This Month In Fashion: Guess Knocks-off Telfar Tote, Alber Elbaz Dies of COVID-19, The Oscars Best Dressed & More
BRICKS editorial assistant Letizia Consiglio breaks down the leading industry stories from April.
Guess rips off iconic Telfar bag
The latest bag drop by Guess has caused online controversy for its very suspicious design. Look familiar? The American brand has completely ripped off the signature Telfar shopping tote, even replacing the iconic ‘T’ logo with a ‘G’ for Guess. Every detail that has turned the Telfar version into an it-bag was copied and relentlessly sold for a meagre price. To no surprise, the knock-off was met with much criticism and disbelief from online onlookers who were stunned by Guess’ blatant plagiarism. Almost instantly, the fashion retailer withdrew the copycat from sale. It seems that Guess completely disregarded the reason for the original bag’s it-status being the culture around it and clearly underestimated the public’s strong reaction.
Mugler celebrates diversity and trans visibility in SS21 show
The Mugler SS21 show was an ode to the original designer’s groundbreaking devotion towards celebrating queerness in fashion. Adapting to modern media, the 7-minute film showcasing the Part 02 collection for the SS21 season included a variety of acrobatic stunts, artificial rain elements and most impressively — a diverse cast of models. Presented on Transgender Day of Visibility, the performance featured transgender actresses Hunter Schafer and Dominque Jackson. Alluding to Thierry Mugler’s avant garde designs, Creative Director Casey Cadwallader celebrated the feminine silhouette of diverse body shapes through figure-hugging catsuits and provocatively cut-out dresses.
Gucci and Balenciaga unite for the collab of the decade
For its 100th anniversary, Gucci has collaborated with Balenciaga for a cross-over collection, fusing the signature logos and styles from both fashion houses. The collection was showcased in a 15-minute film dubbed Gucci Aria that celebrated Gucci’s centenary evolution in the fashion industry by remembering its early beginnings under founder Guccio Gucci. The ‘hacking’ of Balenciaga, as Gucci’s Creative Director Alessandro Michele likes to call it, was received with much praise from online platforms and fashion enthusiasts. It seems that a collaboration between two fashion houses of equal calibre is one of the many steps the Italian label is taking to further venture out into a more democratised and globalised brand.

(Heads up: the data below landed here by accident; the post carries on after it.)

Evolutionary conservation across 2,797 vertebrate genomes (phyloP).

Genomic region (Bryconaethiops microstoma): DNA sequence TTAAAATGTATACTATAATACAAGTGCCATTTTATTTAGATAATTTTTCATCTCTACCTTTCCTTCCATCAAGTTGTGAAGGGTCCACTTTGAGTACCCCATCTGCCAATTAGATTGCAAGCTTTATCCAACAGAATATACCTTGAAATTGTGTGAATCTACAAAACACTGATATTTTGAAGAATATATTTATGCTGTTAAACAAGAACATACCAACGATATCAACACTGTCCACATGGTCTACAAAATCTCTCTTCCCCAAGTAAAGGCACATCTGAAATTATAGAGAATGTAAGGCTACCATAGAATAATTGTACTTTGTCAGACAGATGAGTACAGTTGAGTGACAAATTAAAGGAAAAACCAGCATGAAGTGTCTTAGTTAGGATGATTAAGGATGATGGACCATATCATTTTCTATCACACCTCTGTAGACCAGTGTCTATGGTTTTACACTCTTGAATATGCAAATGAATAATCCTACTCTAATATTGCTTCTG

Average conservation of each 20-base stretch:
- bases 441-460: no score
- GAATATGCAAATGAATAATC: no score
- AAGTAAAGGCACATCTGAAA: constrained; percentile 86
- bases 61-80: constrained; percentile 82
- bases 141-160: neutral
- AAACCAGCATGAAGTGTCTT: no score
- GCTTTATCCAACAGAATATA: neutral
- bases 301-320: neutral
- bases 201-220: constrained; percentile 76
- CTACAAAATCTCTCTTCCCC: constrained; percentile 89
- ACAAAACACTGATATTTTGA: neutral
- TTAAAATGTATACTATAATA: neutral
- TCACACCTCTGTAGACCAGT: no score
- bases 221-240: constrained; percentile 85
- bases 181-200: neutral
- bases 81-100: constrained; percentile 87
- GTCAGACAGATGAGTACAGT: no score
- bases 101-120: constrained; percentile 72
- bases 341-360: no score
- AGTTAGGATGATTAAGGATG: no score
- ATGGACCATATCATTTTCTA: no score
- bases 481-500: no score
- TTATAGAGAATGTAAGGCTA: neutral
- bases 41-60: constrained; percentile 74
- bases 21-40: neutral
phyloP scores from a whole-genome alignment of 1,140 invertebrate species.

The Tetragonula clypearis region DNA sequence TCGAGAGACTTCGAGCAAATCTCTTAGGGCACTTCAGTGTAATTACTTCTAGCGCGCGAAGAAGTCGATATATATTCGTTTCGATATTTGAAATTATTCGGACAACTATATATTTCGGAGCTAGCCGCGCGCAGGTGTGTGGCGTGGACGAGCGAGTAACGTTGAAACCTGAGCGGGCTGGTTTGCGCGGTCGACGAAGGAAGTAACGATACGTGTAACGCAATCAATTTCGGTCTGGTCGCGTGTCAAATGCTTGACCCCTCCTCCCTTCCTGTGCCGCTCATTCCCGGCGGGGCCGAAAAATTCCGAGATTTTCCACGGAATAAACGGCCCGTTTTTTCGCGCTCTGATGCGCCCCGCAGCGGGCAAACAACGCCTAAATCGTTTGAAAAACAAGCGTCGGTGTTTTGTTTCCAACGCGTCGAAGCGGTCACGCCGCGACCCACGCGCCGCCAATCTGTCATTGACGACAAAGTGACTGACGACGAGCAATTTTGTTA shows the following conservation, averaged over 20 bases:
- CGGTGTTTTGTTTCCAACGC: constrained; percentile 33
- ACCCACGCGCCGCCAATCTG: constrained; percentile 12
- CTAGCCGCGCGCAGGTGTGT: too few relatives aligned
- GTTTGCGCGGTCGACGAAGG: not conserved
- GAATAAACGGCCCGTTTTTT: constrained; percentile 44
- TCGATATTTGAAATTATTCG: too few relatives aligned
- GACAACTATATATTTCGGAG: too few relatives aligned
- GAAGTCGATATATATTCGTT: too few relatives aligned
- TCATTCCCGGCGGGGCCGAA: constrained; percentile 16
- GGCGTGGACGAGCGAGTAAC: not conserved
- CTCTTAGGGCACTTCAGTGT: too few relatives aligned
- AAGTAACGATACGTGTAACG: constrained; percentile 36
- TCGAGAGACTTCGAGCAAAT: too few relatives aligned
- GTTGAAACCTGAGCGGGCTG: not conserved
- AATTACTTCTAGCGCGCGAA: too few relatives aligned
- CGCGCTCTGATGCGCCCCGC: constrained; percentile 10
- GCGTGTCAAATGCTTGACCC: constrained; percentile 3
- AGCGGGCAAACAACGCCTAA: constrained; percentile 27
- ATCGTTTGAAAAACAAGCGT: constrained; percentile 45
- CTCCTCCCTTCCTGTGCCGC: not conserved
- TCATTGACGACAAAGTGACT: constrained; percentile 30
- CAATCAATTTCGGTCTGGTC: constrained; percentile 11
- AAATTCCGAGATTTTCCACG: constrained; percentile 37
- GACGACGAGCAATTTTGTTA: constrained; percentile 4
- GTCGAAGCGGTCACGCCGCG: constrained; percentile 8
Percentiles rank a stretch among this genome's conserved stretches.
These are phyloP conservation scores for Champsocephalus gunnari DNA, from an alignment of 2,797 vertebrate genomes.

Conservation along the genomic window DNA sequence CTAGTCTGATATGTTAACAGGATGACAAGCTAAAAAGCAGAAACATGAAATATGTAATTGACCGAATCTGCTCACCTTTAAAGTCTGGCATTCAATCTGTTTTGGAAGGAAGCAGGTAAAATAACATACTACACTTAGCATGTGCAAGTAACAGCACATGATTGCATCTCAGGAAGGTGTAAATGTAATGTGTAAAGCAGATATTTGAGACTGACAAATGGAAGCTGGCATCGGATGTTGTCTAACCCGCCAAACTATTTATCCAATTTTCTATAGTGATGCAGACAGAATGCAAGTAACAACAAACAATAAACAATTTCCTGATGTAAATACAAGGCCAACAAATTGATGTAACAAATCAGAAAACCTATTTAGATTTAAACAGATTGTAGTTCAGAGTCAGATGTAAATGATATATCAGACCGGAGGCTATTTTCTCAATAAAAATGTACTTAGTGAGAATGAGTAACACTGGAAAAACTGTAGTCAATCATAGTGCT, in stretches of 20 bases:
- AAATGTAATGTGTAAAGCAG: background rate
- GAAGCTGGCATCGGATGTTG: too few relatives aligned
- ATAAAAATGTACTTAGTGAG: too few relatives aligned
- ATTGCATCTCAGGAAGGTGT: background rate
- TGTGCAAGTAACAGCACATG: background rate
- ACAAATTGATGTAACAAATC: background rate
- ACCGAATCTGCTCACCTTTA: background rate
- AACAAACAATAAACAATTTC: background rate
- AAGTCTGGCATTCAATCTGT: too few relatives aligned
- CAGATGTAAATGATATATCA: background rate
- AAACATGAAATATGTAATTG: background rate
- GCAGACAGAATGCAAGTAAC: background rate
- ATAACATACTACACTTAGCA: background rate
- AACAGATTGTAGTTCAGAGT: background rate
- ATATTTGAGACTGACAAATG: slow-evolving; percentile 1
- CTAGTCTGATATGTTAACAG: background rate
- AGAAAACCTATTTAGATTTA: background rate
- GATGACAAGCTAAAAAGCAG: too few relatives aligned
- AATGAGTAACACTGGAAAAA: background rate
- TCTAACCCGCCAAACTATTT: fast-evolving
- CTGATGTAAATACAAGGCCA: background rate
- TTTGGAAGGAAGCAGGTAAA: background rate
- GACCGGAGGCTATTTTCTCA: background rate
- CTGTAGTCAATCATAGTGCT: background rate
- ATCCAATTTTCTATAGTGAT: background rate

K-Pop stars take over the luxury market
The pop sensations BTS and BLACKPINK have not only taken over the global music scene and millions of fans’ hearts but are now venturing into the luxury market. Just last weekend the luxury fashion house Louis Vuitton announced the boys of BTS as its latest ambassadors. Creative Director Virgil Abloh is excited about “merging luxury and contemporary culture” and transforming Louis V into a modern fashion house with the help of the trailblazing boy band and their loyal stans. A few days prior, jewellery label Tiffany & Co have chosen Rosé from the girl band BLACKPINK as their new face of global campaigns. As the K-pop mania grows, luxury markets are catching on and making power moves.
Fashion Revolution Week remembers Rana Plaza